Hauser came into the Columbus North Sectional following one of its best boys tennis regular seasons in school history.
Unfortunately for the Jets, they ran up against a North team in the first round that has enjoyed a strong season of its own. The 24th-ranked Bull Dogs had too much firepower in a 5-0 first-round victory.
“This (Hauser) team was a seasoned, veteran team,” North coach Kendal Hammel said. “They’ve had a good year, they have a lot of good athletes, they have a lot of athletic ability, and you have to watch how they play the game.”
The Bull Dogs (14-4) advance to take on Edinburgh in today’s semifinals. Columbus East and Brown County will meet in the other semifinal, and the sectional title match will be Friday.
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Kevin Lin wasted little time getting North off to a fast start with a 6-0, 6-0 win against Sam Meek at No. 1 singles.
“There’s always a few things to improve on, but overall, I thought I played decent,” Lin said.
The Bull Dogs’ Joey Zhao followed shortly after with a 6-1, 6-4 victory against Justin Compton at No. 2 singles. Isaac Jackson and Ben Mathew then finished off a 6-1, 6-3 win against Alex Gross and Jacob Johnson to give North a 3-0 win to clinch the match.
Akshaya Sabapathy beat Sean Miller 6-2, 6-4 at No. 3 singles for the Bull Dogs. North’s Chris Ruble and Adam Saad topped Jacob Rudd and Ethan Wallace 6-4, 6-2 at No. 2 doubles.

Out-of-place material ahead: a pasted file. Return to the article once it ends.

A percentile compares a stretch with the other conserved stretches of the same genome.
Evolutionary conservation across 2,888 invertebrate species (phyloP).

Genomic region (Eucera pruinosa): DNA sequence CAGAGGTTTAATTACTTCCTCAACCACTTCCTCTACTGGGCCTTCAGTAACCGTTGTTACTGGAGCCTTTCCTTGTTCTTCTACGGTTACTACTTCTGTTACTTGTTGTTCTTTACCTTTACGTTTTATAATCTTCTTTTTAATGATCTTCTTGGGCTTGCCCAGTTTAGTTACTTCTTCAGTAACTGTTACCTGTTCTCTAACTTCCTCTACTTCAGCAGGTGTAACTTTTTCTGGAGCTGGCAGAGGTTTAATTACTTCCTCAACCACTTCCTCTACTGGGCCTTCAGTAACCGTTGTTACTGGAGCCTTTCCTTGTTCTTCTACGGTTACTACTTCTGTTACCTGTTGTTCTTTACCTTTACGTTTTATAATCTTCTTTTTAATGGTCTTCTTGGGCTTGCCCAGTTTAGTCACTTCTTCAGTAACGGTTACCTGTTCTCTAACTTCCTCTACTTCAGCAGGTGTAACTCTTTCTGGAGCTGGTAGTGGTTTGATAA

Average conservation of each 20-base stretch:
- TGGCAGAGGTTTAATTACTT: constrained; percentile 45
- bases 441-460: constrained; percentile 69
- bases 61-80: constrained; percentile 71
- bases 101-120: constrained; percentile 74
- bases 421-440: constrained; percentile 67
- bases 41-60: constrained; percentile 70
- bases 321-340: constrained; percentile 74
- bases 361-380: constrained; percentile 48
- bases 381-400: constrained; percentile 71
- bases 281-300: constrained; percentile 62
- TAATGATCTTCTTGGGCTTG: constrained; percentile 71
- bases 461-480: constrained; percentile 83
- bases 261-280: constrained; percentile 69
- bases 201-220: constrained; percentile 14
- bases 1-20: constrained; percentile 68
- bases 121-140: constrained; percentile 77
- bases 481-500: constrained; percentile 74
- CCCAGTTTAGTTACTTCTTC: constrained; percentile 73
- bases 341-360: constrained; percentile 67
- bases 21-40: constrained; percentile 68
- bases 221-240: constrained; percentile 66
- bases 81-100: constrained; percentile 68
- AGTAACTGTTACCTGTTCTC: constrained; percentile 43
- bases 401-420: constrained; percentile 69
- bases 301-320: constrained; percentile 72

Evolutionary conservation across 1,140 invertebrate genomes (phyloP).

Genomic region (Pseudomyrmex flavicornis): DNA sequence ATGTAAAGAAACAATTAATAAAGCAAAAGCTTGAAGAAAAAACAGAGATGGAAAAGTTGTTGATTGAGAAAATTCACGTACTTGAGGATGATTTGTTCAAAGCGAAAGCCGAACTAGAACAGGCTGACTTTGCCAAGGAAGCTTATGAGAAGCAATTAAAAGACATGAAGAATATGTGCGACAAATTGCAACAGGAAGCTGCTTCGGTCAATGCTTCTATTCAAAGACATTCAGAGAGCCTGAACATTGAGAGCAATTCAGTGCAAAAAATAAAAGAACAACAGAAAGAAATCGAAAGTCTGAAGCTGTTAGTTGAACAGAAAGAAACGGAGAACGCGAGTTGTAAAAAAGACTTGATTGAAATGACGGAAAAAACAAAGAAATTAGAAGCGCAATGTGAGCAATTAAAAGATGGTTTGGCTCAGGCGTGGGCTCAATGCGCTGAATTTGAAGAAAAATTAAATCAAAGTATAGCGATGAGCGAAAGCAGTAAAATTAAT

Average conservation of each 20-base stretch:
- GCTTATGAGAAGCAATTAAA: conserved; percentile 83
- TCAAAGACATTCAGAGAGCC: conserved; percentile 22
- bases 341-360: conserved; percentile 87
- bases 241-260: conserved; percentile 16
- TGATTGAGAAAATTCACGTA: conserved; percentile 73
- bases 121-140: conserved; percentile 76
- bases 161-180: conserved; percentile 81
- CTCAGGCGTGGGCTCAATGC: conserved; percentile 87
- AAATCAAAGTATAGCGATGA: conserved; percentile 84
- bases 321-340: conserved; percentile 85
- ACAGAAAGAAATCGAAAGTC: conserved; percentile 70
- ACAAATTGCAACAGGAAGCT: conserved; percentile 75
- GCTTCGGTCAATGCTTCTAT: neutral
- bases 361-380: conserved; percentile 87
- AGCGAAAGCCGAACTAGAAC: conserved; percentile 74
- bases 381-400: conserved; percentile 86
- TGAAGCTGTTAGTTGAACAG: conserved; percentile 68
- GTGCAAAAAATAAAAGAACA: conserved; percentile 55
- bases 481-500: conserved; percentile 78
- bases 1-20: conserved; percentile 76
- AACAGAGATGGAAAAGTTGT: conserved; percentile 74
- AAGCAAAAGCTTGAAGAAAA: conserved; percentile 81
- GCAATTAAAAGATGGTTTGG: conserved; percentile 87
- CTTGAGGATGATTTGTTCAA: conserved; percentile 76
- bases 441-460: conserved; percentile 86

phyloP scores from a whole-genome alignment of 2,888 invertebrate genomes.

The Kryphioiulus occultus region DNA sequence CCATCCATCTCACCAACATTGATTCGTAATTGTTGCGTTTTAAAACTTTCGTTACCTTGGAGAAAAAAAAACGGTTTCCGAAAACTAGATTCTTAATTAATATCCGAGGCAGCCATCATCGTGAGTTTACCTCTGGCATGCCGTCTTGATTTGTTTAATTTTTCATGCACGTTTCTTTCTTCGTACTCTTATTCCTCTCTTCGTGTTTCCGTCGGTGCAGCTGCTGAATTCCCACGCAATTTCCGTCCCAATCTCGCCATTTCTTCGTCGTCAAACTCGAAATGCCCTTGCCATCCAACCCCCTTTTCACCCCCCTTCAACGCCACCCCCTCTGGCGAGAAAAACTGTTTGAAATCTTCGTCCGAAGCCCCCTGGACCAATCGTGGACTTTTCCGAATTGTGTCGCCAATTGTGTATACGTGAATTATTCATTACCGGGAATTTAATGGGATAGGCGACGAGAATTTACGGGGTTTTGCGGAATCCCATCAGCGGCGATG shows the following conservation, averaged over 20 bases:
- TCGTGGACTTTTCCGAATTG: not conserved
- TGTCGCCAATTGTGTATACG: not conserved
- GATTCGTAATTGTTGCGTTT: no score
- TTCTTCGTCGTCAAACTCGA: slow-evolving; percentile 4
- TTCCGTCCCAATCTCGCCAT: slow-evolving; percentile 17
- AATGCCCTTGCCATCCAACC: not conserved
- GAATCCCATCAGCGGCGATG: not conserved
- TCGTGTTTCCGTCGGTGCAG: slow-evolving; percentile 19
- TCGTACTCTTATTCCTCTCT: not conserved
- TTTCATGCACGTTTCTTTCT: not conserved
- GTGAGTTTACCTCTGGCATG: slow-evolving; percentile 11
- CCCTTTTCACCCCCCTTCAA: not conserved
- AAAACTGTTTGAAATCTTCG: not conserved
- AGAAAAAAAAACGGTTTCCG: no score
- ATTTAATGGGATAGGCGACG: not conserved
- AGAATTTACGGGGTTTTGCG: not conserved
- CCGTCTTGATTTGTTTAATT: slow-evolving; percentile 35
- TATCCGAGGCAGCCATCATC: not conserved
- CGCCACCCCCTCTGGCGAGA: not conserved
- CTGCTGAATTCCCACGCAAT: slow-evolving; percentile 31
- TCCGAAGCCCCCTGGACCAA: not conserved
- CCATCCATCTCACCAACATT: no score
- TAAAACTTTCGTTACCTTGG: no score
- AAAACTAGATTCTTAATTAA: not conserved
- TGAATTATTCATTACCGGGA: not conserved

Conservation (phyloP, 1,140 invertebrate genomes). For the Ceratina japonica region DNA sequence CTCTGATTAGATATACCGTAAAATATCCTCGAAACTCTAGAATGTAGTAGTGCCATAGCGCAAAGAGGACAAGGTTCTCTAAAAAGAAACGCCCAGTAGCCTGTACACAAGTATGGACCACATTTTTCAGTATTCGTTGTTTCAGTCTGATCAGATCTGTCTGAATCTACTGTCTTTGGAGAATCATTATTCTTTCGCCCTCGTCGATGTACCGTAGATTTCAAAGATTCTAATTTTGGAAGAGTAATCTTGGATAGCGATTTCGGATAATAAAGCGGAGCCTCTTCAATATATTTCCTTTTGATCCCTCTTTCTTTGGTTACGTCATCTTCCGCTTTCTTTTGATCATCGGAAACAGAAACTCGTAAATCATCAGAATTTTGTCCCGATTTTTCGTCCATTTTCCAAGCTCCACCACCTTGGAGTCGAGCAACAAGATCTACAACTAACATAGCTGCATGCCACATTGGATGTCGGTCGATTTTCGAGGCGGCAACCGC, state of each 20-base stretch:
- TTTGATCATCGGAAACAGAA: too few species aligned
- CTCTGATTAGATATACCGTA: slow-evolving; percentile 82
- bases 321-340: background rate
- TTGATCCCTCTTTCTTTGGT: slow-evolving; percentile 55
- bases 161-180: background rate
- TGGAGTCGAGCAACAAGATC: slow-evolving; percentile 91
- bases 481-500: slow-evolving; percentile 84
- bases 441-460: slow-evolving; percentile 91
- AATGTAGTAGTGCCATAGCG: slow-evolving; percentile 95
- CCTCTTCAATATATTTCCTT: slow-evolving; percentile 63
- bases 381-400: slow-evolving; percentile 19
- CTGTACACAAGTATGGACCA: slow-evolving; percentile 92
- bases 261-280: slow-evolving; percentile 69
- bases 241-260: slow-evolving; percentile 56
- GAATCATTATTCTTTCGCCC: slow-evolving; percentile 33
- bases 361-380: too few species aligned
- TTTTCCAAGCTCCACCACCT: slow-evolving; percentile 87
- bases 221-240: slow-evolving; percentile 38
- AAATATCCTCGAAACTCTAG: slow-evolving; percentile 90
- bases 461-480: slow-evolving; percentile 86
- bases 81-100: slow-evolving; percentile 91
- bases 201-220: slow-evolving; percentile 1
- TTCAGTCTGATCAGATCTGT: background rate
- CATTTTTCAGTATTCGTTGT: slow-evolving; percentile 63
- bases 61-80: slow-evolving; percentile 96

“I feel like I definitely should have played better than I did,” Zhao said. “I made a lot of mistakes, but a win is a win, I guess.”
The Jets started a little bit slow before improving in the second set at three of the five positions.
Hauser finished 14-3 and won the Mid-Hoosier Conference title. They’ll lose four seniors — Meek, Compton, Gross and Johnson.
“We’re not used to playing competition at this high of a level, so it’s almost like if we could throw out the first sets and then start the match, I think we could have a different story,” Hauser coach John Pratt said. “Obviously, I wanted to win. But when you come in with a great group of seniors — and my seniors started playing tennis when they were in the ninth grade and no professional lessons — to see them play hard for four years and compete out here, you can’t ask for more.”